What if David Ross has more of a tactical learning curve than we expect? What if a member of the rotation regresses or gets injured? What if Javier Báez suffers another injury, forcing Nico Hoerner to rush his development?
As we’ve seen the last few seasons, what makes the best teams great isn’t just that they have great players, it’s that they have great options to back them up. When people thought the Cubs would be a dynasty, this was what set them apart, like the Dodgers of the past several years. The frustrating part for fans is that, yes, the upside to this group of players is clear, but the downside is too, and the spending hasn’t been there to shore up the depth. The Cubs didn’t need to sign Anthony Rendon, but they could have used someone like Eric Sogard or César Hernández.
Could this team win the World Series? Yes. Could they be sellers at the trade deadline? I think it’s more likely. Big market teams like the Cubs shouldn’t have to roll the dice, but due to a confluence of circumstances, they’re going to in 2020. Here’s hoping it works.
How do the Cubs define success in 2020?
Many would be satisfied with winning the division and playing a full round in the playoffs. Some may accept nothing less than another World Series appearance, but while any team can beat any other in a playoff series, it was difficult enough to imagine the Cubs beating the Dodgers before they traded for Mookie Betts. Especially in Ross’ first season as manager, and after two years of earlier exits, playing in the NLDS would be a success and a step in the right direction.
However, there’s another, more divisive way to define success for the Cubs: falling out of the division race before the trade deadline. This would allow the front office to shop Bryant, Schwarber, Quintana, Chatwood, Kimbrel, and any of the utility players they brought in on short-term deals. Trading these players would also get them under the lowest luxury tax threshold, something they tried to do all winter. Whether this constitutes success is debatable, but ownership would prefer it to another September collapse.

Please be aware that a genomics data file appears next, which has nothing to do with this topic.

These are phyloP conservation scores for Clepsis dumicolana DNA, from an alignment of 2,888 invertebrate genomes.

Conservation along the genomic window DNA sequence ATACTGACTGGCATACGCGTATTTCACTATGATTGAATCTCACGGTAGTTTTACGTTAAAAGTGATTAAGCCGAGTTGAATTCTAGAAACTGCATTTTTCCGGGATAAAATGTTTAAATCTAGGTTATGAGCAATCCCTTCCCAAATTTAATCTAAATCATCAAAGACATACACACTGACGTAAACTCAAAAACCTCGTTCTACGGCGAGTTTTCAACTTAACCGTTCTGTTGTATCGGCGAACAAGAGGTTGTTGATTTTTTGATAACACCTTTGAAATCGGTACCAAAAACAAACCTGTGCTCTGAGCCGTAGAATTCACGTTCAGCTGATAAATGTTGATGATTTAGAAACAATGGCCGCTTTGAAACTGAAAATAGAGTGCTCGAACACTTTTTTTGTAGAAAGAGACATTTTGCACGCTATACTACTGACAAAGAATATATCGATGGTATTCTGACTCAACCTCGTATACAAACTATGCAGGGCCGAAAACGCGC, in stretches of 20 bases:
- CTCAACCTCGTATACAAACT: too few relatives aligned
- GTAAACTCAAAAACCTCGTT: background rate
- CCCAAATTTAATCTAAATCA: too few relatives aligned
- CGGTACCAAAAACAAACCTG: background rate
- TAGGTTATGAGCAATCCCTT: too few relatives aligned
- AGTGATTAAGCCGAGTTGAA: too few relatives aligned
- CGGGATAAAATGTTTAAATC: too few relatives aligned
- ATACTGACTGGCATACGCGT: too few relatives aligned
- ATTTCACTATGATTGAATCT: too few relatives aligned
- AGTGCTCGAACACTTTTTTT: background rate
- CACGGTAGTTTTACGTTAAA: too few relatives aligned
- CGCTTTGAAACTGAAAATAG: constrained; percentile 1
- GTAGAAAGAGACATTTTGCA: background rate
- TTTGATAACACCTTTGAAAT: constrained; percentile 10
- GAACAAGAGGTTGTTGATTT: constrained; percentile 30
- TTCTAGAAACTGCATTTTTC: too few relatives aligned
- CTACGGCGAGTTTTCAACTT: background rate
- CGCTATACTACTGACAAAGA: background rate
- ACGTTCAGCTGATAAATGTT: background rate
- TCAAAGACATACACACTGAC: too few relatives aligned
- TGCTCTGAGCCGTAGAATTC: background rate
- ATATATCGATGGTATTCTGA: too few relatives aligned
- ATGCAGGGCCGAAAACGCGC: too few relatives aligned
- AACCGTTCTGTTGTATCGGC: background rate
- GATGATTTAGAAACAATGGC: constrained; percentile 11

Who is one Cub who will be a topic on “Effectively Wild” this season?
This has to be Yu Darvish. There are many reasons to love Darvish, from his dizzying array of pitches (including a knuckle-curve that he picked up from Craig Kimbrel) to his Twitter account, but it’s easy to forget the rough start to his time in Chicago. His 2018 was marred by injury and he didn’t pitch particularly well when he was on the field. Despite increased confidence going into 2019, Darvish started the season with an unsustainably high walk rate. Then, in the second half, he struck out 118 batters and walked only seven. As Darvish’s results improved, his personality came out more in interviews and on social media, completing his transformation into a fan-favorite entering 2020. The one knock on his second-half performance was a high home-run rate, but the Cubs will take his 2.37 FIP any day. Darvish is one of the most fun pitchers to watch in the game, and I can’t wait to see what he does this season.
If the Cubs were ice cream, what flavor would they be?
Rocky Road–it’s a potentially ominous portent of the season ahead.
What is one food item at Wrigley Field that you MUST try?
I don’t have a strong opinion on this, but if you haven’t had it elsewhere, it’s worth trying the Impossible Burger at Wrigley.
Win total prediction